After a hard discourse of the latter, the khagan ordered to put him into chains and even threatened the envoy with death; but, thanks to the mediation of Elpidius, both were released and went back to Constantinople only dishonored. Although he had previously demonstrated that he was capable of any sort of perversion when in spring imprisoned and humiliated Lilus, the envoy of the usurper Phocas ; in that year, the new emperor Heraclius I met the Persian general Shahin near Chalcedon and the latter invited the emperor to send to his king of kings an embassy, granting the immunity and privileges usually provided to envoys.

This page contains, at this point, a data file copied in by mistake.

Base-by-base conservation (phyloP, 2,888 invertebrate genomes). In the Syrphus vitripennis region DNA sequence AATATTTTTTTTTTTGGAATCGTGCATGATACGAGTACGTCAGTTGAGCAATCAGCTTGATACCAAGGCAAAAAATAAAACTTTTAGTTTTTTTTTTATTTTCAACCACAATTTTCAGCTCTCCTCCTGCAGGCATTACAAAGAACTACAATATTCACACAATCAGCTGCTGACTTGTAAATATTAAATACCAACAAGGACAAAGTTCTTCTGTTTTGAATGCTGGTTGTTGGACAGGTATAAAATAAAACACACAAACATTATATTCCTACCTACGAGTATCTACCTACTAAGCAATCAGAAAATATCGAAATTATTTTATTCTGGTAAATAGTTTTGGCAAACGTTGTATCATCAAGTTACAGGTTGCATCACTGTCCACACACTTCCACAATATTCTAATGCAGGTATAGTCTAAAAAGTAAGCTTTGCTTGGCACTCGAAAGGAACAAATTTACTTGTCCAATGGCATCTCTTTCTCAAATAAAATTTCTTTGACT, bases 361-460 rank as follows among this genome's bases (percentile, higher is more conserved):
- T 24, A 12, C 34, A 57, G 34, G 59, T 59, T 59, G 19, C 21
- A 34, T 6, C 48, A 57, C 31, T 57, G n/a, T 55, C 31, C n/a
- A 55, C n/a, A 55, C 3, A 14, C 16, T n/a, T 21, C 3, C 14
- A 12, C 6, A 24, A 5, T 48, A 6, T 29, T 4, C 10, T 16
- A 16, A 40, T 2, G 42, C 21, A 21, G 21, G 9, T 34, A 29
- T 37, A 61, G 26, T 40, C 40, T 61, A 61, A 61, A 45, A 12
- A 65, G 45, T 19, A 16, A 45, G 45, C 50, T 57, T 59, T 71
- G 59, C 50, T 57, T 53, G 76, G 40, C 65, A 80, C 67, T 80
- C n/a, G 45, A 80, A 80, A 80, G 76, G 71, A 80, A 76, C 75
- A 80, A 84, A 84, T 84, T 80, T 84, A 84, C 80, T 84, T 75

The black lady could come naturally, because of the penalties of the journey or also because of the high age of the envoys. The latter case can be observed, for example, in the spring of , when Kavadh I and Anastasius I reopened the peace negotiations and Celer, the Magister, is anew entrusted with the mission of specifying the terms of the truce.

    Then, the Persian envoy, the Spahbed, son of Glones, sends back to the emperor the hostages that the king of kings held after the downfall of Amida, including the body of Olympus, who had deceased previously on diplomatic mission. This case is particularly understable because is well attested by other sources i. Chronicon Paschale, a. Sometimes it could be avoided, as the emperor Heraclius I did in June of , when he was gathered with the khagan at Heraclea and the latter, surprisingly, drew his sword and tried to kill the emperor, who had to flee quickly back to Constantinople; but others was inescapable, as when the Misimians killed on two occasions the envoys sent by Justinian I.